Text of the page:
Fact Sheet Summary
This fact sheet focuses on reducing impervious (i.e., surfaces that prevent water from filtering into the ground). Stormwater that runs over impervious surfaces can pick up and carry contaminants to local waterbodies, and these surfaces also cause more stormwater to flow offsite quickly, leading to local flooding and erosion. Runoff pollution can be significantly reduced by replacing impervious surfaces with gravel driveways, pea gravel paths, planted areas, and other options that infiltrate or absorb water, reducing runoff volumes and slowing runoff flow.
For the complete PDF version of the fact sheet, download Stormwater Solutions for Homeowners Fact Sheet: Reducing Impervious Surfaces (4 MB).
Other Available Stormwater Solutions Fact Sheets
Fact sheets are currently available on these techniques:
- Vegetated Buffers - Trees, shrubs, high grasses, perennials, and other vegetation can be strategically planted to help slow, capture, and filter runoff and reduce stormwater impacts.
- “Green” Lawn and Garden Practices - Environmentally friendly yard care methods—such as planting native species, conserving water, and reducing fertilizer and chemical use—help to protect water quality and can save time and money.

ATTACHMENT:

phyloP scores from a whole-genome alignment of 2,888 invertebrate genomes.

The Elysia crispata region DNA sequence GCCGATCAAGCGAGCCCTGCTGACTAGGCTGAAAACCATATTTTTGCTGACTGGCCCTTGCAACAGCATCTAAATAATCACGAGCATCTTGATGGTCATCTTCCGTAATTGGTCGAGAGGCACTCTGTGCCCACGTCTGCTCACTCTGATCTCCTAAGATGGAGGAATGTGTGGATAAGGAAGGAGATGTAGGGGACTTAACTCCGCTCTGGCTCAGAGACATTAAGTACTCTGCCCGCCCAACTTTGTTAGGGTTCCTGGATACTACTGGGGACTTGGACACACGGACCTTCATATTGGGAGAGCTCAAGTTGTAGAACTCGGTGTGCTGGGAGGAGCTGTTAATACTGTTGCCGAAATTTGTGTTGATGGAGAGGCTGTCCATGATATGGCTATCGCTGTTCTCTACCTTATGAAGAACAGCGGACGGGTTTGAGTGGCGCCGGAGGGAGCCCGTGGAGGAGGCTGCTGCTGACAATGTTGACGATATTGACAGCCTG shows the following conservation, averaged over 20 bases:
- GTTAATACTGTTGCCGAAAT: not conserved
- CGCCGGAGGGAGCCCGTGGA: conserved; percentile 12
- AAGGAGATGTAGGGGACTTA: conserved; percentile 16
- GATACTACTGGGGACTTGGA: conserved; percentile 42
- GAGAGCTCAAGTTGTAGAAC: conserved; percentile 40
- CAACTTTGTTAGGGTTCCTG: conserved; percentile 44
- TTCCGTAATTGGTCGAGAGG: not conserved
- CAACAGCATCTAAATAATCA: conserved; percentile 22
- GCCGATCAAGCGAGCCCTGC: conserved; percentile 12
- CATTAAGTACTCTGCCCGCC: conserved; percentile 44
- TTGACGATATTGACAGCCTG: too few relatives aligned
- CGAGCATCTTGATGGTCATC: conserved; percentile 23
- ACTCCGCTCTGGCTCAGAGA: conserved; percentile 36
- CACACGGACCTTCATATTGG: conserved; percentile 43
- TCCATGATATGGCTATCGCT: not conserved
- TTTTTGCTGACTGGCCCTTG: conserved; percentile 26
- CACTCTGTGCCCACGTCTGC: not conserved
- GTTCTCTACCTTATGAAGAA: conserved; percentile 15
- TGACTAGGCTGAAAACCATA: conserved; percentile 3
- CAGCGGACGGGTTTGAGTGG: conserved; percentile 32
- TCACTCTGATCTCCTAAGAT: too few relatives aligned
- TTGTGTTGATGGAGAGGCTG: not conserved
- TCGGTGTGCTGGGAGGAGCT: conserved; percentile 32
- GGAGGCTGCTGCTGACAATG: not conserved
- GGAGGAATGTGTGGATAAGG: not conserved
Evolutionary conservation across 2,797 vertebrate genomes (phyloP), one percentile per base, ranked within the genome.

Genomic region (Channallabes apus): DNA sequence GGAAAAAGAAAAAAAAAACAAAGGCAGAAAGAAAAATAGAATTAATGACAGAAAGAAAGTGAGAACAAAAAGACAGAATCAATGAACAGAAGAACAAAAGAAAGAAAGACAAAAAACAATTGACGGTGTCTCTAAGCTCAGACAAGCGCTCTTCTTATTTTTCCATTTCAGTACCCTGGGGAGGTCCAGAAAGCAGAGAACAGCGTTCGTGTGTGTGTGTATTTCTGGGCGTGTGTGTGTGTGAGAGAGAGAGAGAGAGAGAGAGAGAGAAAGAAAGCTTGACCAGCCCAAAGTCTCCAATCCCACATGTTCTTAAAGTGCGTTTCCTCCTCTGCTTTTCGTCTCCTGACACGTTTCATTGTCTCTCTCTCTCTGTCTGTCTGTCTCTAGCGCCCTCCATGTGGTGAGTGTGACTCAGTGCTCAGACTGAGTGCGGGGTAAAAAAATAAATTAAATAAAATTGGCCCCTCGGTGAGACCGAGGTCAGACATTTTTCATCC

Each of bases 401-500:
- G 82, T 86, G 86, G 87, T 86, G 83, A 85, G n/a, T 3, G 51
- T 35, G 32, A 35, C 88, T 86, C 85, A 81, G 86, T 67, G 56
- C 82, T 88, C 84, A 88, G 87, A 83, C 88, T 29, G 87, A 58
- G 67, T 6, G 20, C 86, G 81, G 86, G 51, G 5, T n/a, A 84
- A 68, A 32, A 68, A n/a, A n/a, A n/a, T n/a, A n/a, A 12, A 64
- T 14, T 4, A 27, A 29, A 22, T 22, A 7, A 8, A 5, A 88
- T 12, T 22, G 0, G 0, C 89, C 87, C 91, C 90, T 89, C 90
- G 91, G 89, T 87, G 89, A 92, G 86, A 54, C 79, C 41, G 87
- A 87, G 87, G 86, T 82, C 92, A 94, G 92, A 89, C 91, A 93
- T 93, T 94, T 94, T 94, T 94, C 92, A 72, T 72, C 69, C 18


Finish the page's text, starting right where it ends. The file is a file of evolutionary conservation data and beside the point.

- Rain Gardens - Rain gardens are specially designed and planted depressions in the ground that collect, filter, and treat stormwater.
- Vegetated Swales - Vegetated swales are channels with moisture-loving plants and amended soils that intercept, treat, and slowly convey stormwater runoff to where it can be effectively infiltrated.
- Minimizing Contaminants - Household contaminants—such as oil from automobiles, toxins from pesticides and cleaning products, and bacteria from pet waste and septic systems—can contribute to stormwater pollution. But simple changes at home, from reducing fertilizer use to properly disposing of batteries and other hazardous household products, can help keep inland and coastal waters clean.
- Preventing Erosion - Stormwater can carry sediments that fill storm drains, obstruct channels, smother wetlands, and cause other water quality and habitat impacts. Erosion and sediment controls can help slow and redirect stormwater, reducing erosion and capturing sediments and attached pollutants on site.